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Seattle Parks and Recreation

Swimmers' Itch

 

Swimmers’ Itch is caused by a tiny parasite, found in waterfowl and snails. If water is allowed to dry on the skin, the tiny parasite penetrates the skin and dies shortly thereafter. It can cause an allergic reaction in some people.

Although irritating, Swimmers’ Itch is not dangerous and cannot be transmitted from one person to another. Small red spots may appear and begin to itch. The rash usually lasts about five days. Contact your physician for medications to reduce itching.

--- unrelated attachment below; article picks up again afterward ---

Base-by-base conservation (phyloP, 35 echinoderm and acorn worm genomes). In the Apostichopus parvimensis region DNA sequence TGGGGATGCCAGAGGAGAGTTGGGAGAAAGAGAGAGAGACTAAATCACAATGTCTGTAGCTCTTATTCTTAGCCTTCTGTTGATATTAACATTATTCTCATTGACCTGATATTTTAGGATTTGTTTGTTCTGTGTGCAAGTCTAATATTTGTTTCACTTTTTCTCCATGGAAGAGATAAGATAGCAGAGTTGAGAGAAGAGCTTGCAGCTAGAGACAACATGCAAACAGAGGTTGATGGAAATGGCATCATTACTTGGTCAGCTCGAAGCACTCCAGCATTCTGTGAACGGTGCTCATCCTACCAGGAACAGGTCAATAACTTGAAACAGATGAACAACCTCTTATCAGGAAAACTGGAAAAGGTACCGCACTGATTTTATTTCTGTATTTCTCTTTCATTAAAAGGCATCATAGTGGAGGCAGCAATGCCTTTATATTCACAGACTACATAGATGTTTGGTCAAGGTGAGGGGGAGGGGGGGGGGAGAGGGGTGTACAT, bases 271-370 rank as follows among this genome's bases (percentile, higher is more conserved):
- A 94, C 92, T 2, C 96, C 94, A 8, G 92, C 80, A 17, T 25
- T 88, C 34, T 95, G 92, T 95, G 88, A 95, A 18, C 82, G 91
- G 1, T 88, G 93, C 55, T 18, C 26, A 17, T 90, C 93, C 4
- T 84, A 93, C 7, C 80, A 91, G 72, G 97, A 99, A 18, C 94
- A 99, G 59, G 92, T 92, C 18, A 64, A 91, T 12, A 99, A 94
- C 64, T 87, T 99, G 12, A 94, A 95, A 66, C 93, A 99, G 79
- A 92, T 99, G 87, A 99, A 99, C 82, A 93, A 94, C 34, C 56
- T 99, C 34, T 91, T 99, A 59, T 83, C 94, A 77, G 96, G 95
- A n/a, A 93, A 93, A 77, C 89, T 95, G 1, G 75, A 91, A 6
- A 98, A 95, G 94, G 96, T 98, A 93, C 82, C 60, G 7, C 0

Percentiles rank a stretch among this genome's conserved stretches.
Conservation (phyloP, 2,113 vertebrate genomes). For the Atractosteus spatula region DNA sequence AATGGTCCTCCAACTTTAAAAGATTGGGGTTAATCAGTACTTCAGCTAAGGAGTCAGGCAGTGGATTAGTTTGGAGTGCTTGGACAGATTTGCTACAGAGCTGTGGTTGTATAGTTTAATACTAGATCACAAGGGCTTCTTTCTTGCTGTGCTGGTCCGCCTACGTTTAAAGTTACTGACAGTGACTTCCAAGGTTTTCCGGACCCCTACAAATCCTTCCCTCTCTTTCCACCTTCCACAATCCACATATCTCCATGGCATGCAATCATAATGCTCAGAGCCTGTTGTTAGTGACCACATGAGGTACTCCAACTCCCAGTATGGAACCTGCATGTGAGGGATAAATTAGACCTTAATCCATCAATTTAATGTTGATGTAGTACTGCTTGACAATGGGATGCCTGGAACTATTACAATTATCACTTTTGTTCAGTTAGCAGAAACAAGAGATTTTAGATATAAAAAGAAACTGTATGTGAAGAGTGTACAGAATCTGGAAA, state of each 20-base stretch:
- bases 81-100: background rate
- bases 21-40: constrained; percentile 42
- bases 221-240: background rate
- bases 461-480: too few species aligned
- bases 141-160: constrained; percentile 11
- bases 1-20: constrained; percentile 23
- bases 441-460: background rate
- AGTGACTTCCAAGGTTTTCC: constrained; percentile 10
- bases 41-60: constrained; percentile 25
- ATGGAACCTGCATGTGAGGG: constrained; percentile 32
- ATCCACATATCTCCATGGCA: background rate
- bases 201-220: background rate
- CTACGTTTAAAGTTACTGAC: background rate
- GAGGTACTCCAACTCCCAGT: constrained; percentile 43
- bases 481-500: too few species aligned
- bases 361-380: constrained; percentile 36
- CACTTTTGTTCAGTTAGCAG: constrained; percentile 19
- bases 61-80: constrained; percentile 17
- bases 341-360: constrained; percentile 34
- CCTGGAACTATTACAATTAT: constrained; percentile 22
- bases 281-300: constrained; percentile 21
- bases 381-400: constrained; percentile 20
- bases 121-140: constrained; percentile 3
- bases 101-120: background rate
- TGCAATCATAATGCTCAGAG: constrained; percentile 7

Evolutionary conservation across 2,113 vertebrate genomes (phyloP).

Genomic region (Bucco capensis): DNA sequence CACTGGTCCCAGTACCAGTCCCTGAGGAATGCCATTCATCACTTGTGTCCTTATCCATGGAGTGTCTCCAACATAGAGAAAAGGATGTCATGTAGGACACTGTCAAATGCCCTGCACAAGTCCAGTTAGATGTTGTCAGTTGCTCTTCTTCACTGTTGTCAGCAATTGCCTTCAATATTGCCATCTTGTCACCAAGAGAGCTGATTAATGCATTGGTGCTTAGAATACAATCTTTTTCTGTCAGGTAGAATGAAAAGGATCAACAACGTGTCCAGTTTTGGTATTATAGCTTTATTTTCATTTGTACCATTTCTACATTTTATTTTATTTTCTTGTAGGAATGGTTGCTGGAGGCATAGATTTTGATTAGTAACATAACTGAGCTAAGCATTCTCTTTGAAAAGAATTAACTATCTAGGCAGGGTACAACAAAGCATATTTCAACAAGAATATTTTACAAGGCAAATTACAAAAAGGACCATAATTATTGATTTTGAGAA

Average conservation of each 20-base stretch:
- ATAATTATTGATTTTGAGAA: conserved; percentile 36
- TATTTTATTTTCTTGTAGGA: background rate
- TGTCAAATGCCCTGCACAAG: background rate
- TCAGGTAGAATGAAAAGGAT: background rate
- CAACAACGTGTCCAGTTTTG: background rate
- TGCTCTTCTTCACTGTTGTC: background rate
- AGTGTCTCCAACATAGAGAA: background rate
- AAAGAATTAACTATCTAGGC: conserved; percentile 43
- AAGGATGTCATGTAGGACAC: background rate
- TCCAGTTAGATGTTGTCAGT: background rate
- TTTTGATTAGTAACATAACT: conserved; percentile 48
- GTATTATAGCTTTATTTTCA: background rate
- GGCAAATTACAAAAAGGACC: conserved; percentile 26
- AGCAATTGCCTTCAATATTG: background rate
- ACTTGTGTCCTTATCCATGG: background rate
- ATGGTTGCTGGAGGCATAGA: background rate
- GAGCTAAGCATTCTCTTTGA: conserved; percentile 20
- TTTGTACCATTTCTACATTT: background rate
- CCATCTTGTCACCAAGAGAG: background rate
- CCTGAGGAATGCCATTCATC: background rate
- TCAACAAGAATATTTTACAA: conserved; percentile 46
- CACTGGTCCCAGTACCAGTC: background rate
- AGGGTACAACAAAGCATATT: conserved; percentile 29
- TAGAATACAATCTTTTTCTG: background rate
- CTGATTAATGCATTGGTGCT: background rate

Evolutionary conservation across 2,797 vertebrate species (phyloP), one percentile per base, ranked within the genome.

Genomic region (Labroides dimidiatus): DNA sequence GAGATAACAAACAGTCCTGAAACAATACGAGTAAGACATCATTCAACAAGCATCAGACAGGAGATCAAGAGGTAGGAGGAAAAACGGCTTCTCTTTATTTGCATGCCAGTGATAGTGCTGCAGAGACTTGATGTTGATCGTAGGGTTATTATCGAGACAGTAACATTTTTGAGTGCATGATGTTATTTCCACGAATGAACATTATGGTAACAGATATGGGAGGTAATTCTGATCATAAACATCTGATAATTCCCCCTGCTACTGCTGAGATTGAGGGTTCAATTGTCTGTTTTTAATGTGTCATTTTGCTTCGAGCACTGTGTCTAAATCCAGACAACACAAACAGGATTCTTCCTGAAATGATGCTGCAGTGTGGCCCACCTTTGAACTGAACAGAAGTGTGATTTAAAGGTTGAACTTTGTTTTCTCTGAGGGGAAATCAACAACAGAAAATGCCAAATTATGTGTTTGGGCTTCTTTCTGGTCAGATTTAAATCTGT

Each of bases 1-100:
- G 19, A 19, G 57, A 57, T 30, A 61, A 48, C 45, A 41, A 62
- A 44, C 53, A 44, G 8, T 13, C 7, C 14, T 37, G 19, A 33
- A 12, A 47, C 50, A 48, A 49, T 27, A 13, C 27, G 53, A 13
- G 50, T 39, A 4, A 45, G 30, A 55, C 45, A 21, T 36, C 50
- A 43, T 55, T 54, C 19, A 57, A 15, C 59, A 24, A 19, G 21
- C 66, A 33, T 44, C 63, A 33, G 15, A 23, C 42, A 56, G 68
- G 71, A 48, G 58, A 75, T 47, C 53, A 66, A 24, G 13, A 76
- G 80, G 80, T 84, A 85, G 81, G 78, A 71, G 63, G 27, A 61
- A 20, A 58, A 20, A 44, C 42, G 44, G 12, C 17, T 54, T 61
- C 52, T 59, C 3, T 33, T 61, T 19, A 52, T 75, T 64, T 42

Prevent Swimmers' Itch

  • Tests have shown that liberally applied waterproof sunscreen before swimming may reduce the risk of Swimmers’ Itch.
  • Towel off or shower IMMEDIATELY after leaving the water (including the area under your swim suit)
  • Swim away from shore. Most parasites are found in shallow water. Swimming, rather than wading reduces the risk of contacting the Swimmers’ Itch.
  • Do not feed geese or ducks. Human food is not good for waterfowl. Parasites from waterfowl cause Swimmers’ Itch.
 
Updated January 23, 2007
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